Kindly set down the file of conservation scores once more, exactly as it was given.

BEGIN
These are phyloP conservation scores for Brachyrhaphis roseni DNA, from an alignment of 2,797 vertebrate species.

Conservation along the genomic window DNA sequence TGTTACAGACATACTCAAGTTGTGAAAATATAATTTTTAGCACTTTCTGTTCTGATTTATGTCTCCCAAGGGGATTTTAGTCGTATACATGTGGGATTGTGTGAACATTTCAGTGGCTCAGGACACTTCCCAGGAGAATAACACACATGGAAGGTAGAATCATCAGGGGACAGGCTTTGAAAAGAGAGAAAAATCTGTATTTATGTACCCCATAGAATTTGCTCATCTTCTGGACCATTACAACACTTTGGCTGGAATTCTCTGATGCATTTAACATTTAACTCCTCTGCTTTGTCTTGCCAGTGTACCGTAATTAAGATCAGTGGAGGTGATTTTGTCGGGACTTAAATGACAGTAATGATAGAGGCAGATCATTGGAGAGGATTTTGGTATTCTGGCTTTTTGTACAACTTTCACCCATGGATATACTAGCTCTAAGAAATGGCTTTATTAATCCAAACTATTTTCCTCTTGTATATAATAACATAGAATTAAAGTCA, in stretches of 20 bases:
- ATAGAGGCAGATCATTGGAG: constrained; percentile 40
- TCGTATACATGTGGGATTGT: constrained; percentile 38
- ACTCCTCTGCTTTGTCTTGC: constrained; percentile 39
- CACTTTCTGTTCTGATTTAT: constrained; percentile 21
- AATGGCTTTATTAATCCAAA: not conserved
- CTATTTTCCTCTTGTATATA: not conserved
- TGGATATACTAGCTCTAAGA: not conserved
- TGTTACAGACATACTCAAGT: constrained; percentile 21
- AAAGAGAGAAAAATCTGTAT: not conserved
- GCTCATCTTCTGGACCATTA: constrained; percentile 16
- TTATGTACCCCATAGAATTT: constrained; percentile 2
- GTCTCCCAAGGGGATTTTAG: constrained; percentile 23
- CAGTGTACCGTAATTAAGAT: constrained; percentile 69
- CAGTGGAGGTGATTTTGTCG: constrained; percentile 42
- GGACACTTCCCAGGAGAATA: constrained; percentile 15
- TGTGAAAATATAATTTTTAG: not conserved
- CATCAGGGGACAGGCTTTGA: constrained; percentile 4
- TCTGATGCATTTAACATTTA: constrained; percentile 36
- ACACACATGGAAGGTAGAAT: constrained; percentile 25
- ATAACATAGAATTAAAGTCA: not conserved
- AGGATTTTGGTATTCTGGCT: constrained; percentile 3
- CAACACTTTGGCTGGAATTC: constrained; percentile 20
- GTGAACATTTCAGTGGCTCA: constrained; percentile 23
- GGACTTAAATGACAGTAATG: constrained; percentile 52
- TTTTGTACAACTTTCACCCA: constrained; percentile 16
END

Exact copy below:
These are phyloP conservation scores for Brachyrhaphis roseni DNA, from an alignment of 2,797 vertebrate species.

Conservation along the genomic window DNA sequence TGTTACAGACATACTCAAGTTGTGAAAATATAATTTTTAGCACTTTCTGTTCTGATTTATGTCTCCCAAGGGGATTTTAGTCGTATACATGTGGGATTGTGTGAACATTTCAGTGGCTCAGGACACTTCCCAGGAGAATAACACACATGGAAGGTAGAATCATCAGGGGACAGGCTTTGAAAAGAGAGAAAAATCTGTATTTATGTACCCCATAGAATTTGCTCATCTTCTGGACCATTACAACACTTTGGCTGGAATTCTCTGATGCATTTAACATTTAACTCCTCTGCTTTGTCTTGCCAGTGTACCGTAATTAAGATCAGTGGAGGTGATTTTGTCGGGACTTAAATGACAGTAATGATAGAGGCAGATCATTGGAGAGGATTTTGGTATTCTGGCTTTTTGTACAACTTTCACCCATGGATATACTAGCTCTAAGAAATGGCTTTATTAATCCAAACTATTTTCCTCTTGTATATAATAACATAGAATTAAAGTCA, in stretches of 20 bases:
- ATAGAGGCAGATCATTGGAG: constrained; percentile 40
- TCGTATACATGTGGGATTGT: constrained; percentile 38
- ACTCCTCTGCTTTGTCTTGC: constrained; percentile 39
- CACTTTCTGTTCTGATTTAT: constrained; percentile 21
- AATGGCTTTATTAATCCAAA: not conserved
- CTATTTTCCTCTTGTATATA: not conserved
- TGGATATACTAGCTCTAAGA: not conserved
- TGTTACAGACATACTCAAGT: constrained; percentile 21
- AAAGAGAGAAAAATCTGTAT: not conserved
- GCTCATCTTCTGGACCATTA: constrained; percentile 16
- TTATGTACCCCATAGAATTT: constrained; percentile 2
- GTCTCCCAAGGGGATTTTAG: constrained; percentile 23
- CAGTGTACCGTAATTAAGAT: constrained; percentile 69
- CAGTGGAGGTGATTTTGTCG: constrained; percentile 42
- GGACACTTCCCAGGAGAATA: constrained; percentile 15
- TGTGAAAATATAATTTTTAG: not conserved
- CATCAGGGGACAGGCTTTGA: constrained; percentile 4
- TCTGATGCATTTAACATTTA: constrained; percentile 36
- ACACACATGGAAGGTAGAAT: constrained; percentile 25
- ATAACATAGAATTAAAGTCA: not conserved
- AGGATTTTGGTATTCTGGCT: constrained; percentile 3
- CAACACTTTGGCTGGAATTC: constrained; percentile 20
- GTGAACATTTCAGTGGCTCA: constrained; percentile 23
- GGACTTAAATGACAGTAATG: constrained; percentile 52
- TTTTGTACAACTTTCACCCA: constrained; percentile 16